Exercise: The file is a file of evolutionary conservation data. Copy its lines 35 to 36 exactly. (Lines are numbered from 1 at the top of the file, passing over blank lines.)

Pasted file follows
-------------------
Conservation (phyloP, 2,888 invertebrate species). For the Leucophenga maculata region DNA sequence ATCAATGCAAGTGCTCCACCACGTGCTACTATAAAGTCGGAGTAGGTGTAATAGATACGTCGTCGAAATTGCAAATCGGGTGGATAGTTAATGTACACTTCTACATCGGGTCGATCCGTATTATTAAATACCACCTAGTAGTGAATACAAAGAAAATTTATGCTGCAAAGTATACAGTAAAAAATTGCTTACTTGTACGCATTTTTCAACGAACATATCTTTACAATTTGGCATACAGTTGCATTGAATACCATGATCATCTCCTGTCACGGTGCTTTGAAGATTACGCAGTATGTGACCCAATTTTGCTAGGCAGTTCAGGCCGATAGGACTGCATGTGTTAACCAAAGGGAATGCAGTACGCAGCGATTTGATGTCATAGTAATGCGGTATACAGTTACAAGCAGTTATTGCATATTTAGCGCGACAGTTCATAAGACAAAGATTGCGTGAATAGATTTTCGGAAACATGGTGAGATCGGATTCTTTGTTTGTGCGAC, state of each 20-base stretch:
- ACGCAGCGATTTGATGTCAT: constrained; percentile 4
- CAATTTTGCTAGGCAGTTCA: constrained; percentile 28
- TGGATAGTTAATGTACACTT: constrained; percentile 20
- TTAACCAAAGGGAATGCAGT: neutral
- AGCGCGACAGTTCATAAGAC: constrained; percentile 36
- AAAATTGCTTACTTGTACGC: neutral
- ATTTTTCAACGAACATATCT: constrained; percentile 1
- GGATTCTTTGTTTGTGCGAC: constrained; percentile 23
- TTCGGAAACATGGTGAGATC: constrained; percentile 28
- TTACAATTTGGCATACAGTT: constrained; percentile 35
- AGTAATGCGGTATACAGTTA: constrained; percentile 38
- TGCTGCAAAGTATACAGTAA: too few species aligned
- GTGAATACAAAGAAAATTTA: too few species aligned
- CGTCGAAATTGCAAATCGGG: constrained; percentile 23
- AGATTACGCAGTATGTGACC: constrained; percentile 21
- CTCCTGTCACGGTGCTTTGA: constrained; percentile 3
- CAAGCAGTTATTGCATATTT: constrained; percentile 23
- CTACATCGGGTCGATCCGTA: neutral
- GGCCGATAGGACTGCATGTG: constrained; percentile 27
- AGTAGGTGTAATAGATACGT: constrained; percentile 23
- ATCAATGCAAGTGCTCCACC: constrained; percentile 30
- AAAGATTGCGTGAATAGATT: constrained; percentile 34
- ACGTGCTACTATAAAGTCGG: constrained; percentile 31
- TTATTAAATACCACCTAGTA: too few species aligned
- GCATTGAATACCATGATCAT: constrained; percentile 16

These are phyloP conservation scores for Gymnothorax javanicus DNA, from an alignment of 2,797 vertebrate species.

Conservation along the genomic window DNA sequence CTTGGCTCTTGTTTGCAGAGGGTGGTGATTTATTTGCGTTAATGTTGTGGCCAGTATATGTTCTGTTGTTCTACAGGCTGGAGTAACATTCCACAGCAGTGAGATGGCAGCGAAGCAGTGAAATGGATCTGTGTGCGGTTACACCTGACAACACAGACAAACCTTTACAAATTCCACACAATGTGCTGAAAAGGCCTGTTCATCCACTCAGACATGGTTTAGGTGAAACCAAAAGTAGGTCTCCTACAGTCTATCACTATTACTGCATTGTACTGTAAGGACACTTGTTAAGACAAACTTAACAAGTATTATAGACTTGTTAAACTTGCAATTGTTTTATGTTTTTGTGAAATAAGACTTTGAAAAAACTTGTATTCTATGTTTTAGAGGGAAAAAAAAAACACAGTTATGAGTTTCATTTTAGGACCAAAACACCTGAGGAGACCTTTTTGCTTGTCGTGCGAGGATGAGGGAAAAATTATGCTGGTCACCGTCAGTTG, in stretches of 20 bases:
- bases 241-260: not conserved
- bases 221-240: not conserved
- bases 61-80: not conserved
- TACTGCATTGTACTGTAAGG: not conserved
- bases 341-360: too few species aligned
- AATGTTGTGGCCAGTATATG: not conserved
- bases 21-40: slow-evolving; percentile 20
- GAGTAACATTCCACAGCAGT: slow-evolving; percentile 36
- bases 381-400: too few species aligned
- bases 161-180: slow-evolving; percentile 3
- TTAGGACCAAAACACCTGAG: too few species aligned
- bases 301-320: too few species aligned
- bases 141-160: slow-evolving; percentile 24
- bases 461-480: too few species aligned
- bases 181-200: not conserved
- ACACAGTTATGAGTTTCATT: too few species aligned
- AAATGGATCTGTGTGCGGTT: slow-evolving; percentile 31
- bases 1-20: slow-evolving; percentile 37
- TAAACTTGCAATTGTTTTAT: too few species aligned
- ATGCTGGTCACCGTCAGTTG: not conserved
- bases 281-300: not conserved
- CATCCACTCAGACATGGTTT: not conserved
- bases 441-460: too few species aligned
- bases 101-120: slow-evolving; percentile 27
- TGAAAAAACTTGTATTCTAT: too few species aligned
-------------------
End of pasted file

- bases 21-40: slow-evolving; percentile 20
- GAGTAACATTCCACAGCAGT: slow-evolving; percentile 36